"Mrs. Hilda Kapnick,” Naomi read aloud, as the three girls passed the door of room 423. “Doesn’t that sound Jewish?”

“Yeah, I think it’s a Jewish name,” agreed Shani, secretly hoping to soon be back in the warmth of her own kitchen instead of the nursing home halls.

“Why not go in, once we’re here?” Bracha volunteered. “It can’t hurt.” Bracha lifted her hand and tapped lightly on the door. The nurse across the hall saw them knocking and raised her eyebrows. “Good luck, ladies,” she murmured to herself.

Shani, Bracha, and Noami, all youth, vigor, and giggles, did look like strange contrasts against the somber, whitewashed halls and reticent nurses. But, the three girls opted for “Adopt-a-Bubby” at the local nursing home over all the other school chesed jobs that were offered, with the idealistic hope that they might be able to touch a lonely heart with a dose of their youth and joie de vivre. But as it turned out, Mrs. Weiss, the lucky candidate for their lofty Adopt-a-Bubby mission, put more smiles on their faces than the other way around. She was one ball of laughter and stories, never short of a willing audience from her constant stream of guests.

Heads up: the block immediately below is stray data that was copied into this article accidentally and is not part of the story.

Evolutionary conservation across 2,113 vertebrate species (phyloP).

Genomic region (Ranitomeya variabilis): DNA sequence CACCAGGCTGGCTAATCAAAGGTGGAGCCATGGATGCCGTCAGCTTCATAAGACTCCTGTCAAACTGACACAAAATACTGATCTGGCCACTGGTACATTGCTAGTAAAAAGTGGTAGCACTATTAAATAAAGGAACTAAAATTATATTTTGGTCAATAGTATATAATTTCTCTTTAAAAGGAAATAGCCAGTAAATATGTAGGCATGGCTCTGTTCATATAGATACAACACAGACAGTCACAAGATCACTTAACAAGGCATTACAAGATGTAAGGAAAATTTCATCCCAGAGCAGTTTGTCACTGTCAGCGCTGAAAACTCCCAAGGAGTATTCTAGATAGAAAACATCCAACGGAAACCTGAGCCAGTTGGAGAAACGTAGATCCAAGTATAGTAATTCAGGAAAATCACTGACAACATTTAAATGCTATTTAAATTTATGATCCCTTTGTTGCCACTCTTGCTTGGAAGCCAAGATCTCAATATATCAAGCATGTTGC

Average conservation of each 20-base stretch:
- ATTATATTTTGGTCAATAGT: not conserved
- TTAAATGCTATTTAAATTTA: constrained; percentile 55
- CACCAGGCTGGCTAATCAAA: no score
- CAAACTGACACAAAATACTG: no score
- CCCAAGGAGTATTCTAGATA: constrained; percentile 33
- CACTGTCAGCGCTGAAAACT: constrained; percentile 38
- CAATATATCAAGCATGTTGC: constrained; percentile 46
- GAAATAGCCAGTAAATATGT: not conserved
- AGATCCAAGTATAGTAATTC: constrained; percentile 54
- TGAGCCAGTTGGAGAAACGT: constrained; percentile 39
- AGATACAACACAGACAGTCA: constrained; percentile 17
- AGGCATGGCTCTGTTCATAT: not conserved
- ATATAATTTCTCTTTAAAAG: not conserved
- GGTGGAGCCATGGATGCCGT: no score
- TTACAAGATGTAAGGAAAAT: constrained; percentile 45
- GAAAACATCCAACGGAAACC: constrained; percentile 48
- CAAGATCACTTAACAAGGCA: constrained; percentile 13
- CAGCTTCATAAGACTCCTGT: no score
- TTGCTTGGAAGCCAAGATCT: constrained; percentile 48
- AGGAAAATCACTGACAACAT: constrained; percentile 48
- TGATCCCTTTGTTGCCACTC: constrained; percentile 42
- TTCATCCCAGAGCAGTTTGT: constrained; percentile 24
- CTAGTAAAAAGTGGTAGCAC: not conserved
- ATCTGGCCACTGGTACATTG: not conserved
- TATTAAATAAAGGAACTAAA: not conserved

Mrs. Kapnick, though, turned out to be an entirely different story.

“What do you want?” a raspy voice answered the timid tapping on the door. The girls opened quietly to find a woman with a face that perfectly matched the discontent in her voice. “Well, what is it? What do you want?” she asked the girls, who were now standing stiffly, like soldiers, lined up against the wall. “Um, well, we just came to say hello,” Naomi offered.

Mrs. Kapnick scoffed. “Well, hello back, then. Maybe next time you come to say hello, you might first want to find out if I’m in the middle of taking my afternoon nap.”

Shani covered her mouth in an effort to stifle the urge to giggle, a reaction she always reserved for the tensest moments.

“Ooops,” Noami whispered under her breath.

“Well, then, sorry for disturbing you,” Bracha offered. We’ll be going then.” And the three girls made a hasty retreat toward the door.

“Ouch, that was bad,” Naomi said, once they reached the safety of the halls.

“Yeah, it doesn’t look like Mrs. Kapnick is in the mood of making new friends,” Shani added, finally allowing herself to giggle.

The nurse from across the hall looked at their startled expressions and turned around to hide an emerging smirk. (Excerpted from Mishpacha Jr., Issue 698)